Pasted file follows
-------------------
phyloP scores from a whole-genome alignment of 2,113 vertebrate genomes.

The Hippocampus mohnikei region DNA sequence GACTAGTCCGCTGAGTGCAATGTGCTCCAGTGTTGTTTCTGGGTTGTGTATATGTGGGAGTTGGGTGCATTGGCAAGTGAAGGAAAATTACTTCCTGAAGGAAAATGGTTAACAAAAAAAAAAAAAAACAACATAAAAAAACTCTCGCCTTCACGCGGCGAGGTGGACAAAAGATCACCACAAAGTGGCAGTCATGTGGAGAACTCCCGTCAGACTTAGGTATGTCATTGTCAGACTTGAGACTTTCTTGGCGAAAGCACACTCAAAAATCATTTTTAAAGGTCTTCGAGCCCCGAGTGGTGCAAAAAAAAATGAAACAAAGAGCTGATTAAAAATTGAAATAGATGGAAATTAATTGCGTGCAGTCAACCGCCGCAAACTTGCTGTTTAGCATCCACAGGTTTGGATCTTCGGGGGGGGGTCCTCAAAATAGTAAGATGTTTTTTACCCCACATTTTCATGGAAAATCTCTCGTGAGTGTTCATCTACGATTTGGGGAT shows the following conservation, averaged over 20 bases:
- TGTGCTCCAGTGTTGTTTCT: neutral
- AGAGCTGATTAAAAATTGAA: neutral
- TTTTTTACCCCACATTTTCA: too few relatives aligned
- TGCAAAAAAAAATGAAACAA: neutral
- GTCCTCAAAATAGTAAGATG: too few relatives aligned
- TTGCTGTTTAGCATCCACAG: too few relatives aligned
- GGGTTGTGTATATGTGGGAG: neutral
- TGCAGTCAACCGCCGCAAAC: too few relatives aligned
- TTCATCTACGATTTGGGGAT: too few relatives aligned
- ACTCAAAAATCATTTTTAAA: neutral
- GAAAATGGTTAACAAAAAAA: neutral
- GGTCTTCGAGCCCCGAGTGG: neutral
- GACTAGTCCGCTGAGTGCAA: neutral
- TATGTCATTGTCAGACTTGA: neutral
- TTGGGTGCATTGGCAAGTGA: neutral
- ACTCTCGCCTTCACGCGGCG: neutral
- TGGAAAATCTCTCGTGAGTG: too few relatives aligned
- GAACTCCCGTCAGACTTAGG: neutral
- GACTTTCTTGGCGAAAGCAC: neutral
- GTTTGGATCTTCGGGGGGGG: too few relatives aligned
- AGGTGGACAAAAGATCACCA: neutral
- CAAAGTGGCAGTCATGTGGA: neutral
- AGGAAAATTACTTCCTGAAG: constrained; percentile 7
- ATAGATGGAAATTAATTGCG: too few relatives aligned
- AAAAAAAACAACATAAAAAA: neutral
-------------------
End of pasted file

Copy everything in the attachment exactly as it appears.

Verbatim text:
phyloP scores from a whole-genome alignment of 2,113 vertebrate genomes.

The Hippocampus mohnikei region DNA sequence GACTAGTCCGCTGAGTGCAATGTGCTCCAGTGTTGTTTCTGGGTTGTGTATATGTGGGAGTTGGGTGCATTGGCAAGTGAAGGAAAATTACTTCCTGAAGGAAAATGGTTAACAAAAAAAAAAAAAAACAACATAAAAAAACTCTCGCCTTCACGCGGCGAGGTGGACAAAAGATCACCACAAAGTGGCAGTCATGTGGAGAACTCCCGTCAGACTTAGGTATGTCATTGTCAGACTTGAGACTTTCTTGGCGAAAGCACACTCAAAAATCATTTTTAAAGGTCTTCGAGCCCCGAGTGGTGCAAAAAAAAATGAAACAAAGAGCTGATTAAAAATTGAAATAGATGGAAATTAATTGCGTGCAGTCAACCGCCGCAAACTTGCTGTTTAGCATCCACAGGTTTGGATCTTCGGGGGGGGGTCCTCAAAATAGTAAGATGTTTTTTACCCCACATTTTCATGGAAAATCTCTCGTGAGTGTTCATCTACGATTTGGGGAT shows the following conservation, averaged over 20 bases:
- TGTGCTCCAGTGTTGTTTCT: neutral
- AGAGCTGATTAAAAATTGAA: neutral
- TTTTTTACCCCACATTTTCA: too few relatives aligned
- TGCAAAAAAAAATGAAACAA: neutral
- GTCCTCAAAATAGTAAGATG: too few relatives aligned
- TTGCTGTTTAGCATCCACAG: too few relatives aligned
- GGGTTGTGTATATGTGGGAG: neutral
- TGCAGTCAACCGCCGCAAAC: too few relatives aligned
- TTCATCTACGATTTGGGGAT: too few relatives aligned
- ACTCAAAAATCATTTTTAAA: neutral
- GAAAATGGTTAACAAAAAAA: neutral
- GGTCTTCGAGCCCCGAGTGG: neutral
- GACTAGTCCGCTGAGTGCAA: neutral
- TATGTCATTGTCAGACTTGA: neutral
- TTGGGTGCATTGGCAAGTGA: neutral
- ACTCTCGCCTTCACGCGGCG: neutral
- TGGAAAATCTCTCGTGAGTG: too few relatives aligned
- GAACTCCCGTCAGACTTAGG: neutral
- GACTTTCTTGGCGAAAGCAC: neutral
- GTTTGGATCTTCGGGGGGGG: too few relatives aligned
- AGGTGGACAAAAGATCACCA: neutral
- CAAAGTGGCAGTCATGTGGA: neutral
- AGGAAAATTACTTCCTGAAG: constrained; percentile 7
- ATAGATGGAAATTAATTGCG: too few relatives aligned
- AAAAAAAACAACATAAAAAA: neutral